i. Recombination of the F plasmid genes are also needed
4. Interrupted mating technique is a method to map the order of bacterial
genes, based on their order of transfer into the recipient cell
a. A large number of Hfr and F- cells are mixed, allowing them to mate
b. Conjugation can be interrupted at specific times using a blender
c. Cells are then transferred to various dishes with different media to
test if certain genes are transferred successfully
i. All the dishes must have a media that would exclude the
growth of the Hfr strain. There must be a selective marker for
the two strains (usually resistance)
d. The time taken for the recipient cell to be able to grow in the
specific medium will determine the order of the cells and their
relative distances
i. To check for antibody resistant colonies, you need to replica
plate an antibody-free medium plate to a plate with antibody
Done with sterile velvet
ii. If the timing is the same, the colony count will determine
order
iii. To get distance, a graph can be plotted and the extrapolated
backwards
e. Minutes can be used as a unit of distance between genes, which the
time it takes for the gene to enter the recipient cell
i. The starting 0 minute point is assigned arbitrarily
f. As different Hfr strains have the fertility factor inserted into different
point and directions, the whole chromosome can be mapped
g. The whole chromosome is usually not transferred due to several
reasons
i. The mating channel is fragile and easily broken by
environmental changes
ii. The time needed may be more than the average lifespan for
the bacteria
iii. The recipient bacteria may lack the space for additional DNA
5. Transduction requires a bacteriophage to transfer DNA from one bacterium
to another
a. Generalized transduction can occur with both temperate and
virulent bacteriophages

6.

7.
8.

9.

i. During the lytic cycle, the bacterial chromosome is


fragmented and the virus uses the cells machinery to
manufacture more viruses
ii. A bacterial DNA fragment may be packaged into the viral
capsid instead of the viral DNA
Any piece of chromosomal DNA may be incorporated.
b. Specialized transduction requires temperate bacteriophages that
can undergo both lytic and lysogenic cycles
i. Specialized transduction only occurs if the lysogenic cycle
happens, as a prophage must form.
A prophage forms when the viral DNA integrates into
the bacterial chromosome
ii. When the lytic cycle occurs, the excised viral DNA may also
contain a piece of bacterial DNA due to error in excision.
c. Lentiviruses, a form of retrovirus, is used as a vector
i. Has a higher transduction rate as targets are specific due to
surface molecules on the virus recognising specific cells
Genes that are fairly close together can be mapped by cotransduction, as
more than 1 gene may be packed into the phage
a. The maximum distance depends on the maximum size of DNA that
can fit into the virus
i. P1 can pack 2% to 2.5% of E.coli chromosome
ii. P22 can pack up to 1% of the Salmonella typhimurium
chromosome
b. Plating twice is needed as once is to check that the reference gene
is transduced, and the second to check that the target gene is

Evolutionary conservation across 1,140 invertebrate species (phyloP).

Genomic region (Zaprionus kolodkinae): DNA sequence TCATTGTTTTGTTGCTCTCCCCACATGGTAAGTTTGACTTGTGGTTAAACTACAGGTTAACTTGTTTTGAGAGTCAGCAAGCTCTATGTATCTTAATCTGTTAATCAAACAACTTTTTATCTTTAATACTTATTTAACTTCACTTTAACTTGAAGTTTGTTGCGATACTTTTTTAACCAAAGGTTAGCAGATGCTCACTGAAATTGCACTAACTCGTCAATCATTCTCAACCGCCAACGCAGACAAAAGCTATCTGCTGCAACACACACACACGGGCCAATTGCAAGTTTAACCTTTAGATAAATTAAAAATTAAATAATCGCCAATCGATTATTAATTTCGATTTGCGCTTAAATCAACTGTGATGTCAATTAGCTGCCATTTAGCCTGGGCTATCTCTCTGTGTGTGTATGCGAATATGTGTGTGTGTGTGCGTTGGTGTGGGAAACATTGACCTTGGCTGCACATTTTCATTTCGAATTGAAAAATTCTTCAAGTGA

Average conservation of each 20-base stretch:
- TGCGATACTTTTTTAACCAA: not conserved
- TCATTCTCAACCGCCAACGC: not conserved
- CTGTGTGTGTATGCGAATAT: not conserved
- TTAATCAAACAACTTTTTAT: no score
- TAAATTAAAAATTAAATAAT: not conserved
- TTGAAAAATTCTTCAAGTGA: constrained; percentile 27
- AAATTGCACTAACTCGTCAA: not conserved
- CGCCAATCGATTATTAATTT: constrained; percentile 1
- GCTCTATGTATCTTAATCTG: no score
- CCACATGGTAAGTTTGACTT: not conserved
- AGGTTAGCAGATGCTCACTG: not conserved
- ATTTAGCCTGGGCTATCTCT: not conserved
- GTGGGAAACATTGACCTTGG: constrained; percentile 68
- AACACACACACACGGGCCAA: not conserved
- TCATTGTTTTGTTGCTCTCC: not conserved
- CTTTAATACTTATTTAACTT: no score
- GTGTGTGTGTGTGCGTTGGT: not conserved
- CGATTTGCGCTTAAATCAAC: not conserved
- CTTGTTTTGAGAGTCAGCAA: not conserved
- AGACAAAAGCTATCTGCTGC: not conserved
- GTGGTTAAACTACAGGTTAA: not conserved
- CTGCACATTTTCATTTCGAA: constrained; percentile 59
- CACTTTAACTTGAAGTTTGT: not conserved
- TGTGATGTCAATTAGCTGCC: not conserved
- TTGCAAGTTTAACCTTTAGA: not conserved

transduced as well.
c. Ratio of the cell colonies on both plates will give the distance
between the two genes
i. Colony count of cotransduced gene / Colony count of
reference gene
ii. If grown on more than one plate, can do ratio of plates
instead
1 plate testing for reference gene, 50 plates testing for
target gene
See how many out of the 50 plates have colony growth
Conjugation determines relative order and distance of genes, while
cotransduction gives more accurate distances between the two genes
Transformation occurs when a bacterium uptakes extracellular DNA
a. Natural transformation occurs without outside help
i. Only competent cells can undergo transformation, as they
have genes coding for competence factors
The factors facilitate DNA binding to cell surface,
uptake and integration
Expression of genes depend on environmental
conditions
b. Artificial transformation occurs with use of special techniques
All the above techniques involve replacing transfer where the DNA taken
up undergoes homologous recombination with the homologous region of
the DNA
a. Additive transfer can also occur where the incoming DNA is
incorporated into the chromosome.

Chromosomes and their structure


1. Genome is all the chromosomes and DNA sequences an organism/ species
CAN POSSESS
a. It technically includes mitochondria DNA, but by convention it is not
included unless specified
2. One nucleotide is 0.34nm long, and one turn of the DNA double helix is
3.4nm, containing 10 nucleotides
a. Diameter is 2nm
b. DNA usually coils anticlockwise, in the right handed direction
i. It is called B-DNA
3. For viruses
a. Their nucleic acid is surrounded by a capsid of proteins
i. RNA or DNA genome
b. They require hosts cells to replicate, and have a limited host range
i. Obligate parasites
c. Some viruses have a lipid bilayer taken from the host cell,
containing proteins that aid in infecting another host cell
4. For bacteria
a. Bacteria have circular chromosomal DNA
i. A cell can have a single type of chromosome but with
multiple copies
ii. Only one origin of replication on each chromosome
iii. Repetitive sequences have a role in DNA folding, replication,
gene regulation and genetic recombination
b. The bacterial chromosome is first packed with the formation of
looped domains, then then supercoiling within the loops further
compacts the DNA
i. The loop domains formation compacts about 10 times
ii. The supercoiling further compacts it to 100 times
Overwinding makes the supercoil positive, as it twists
the DNA in the direction of the double helix, which is
anticlockwise like a right hand turning inwards.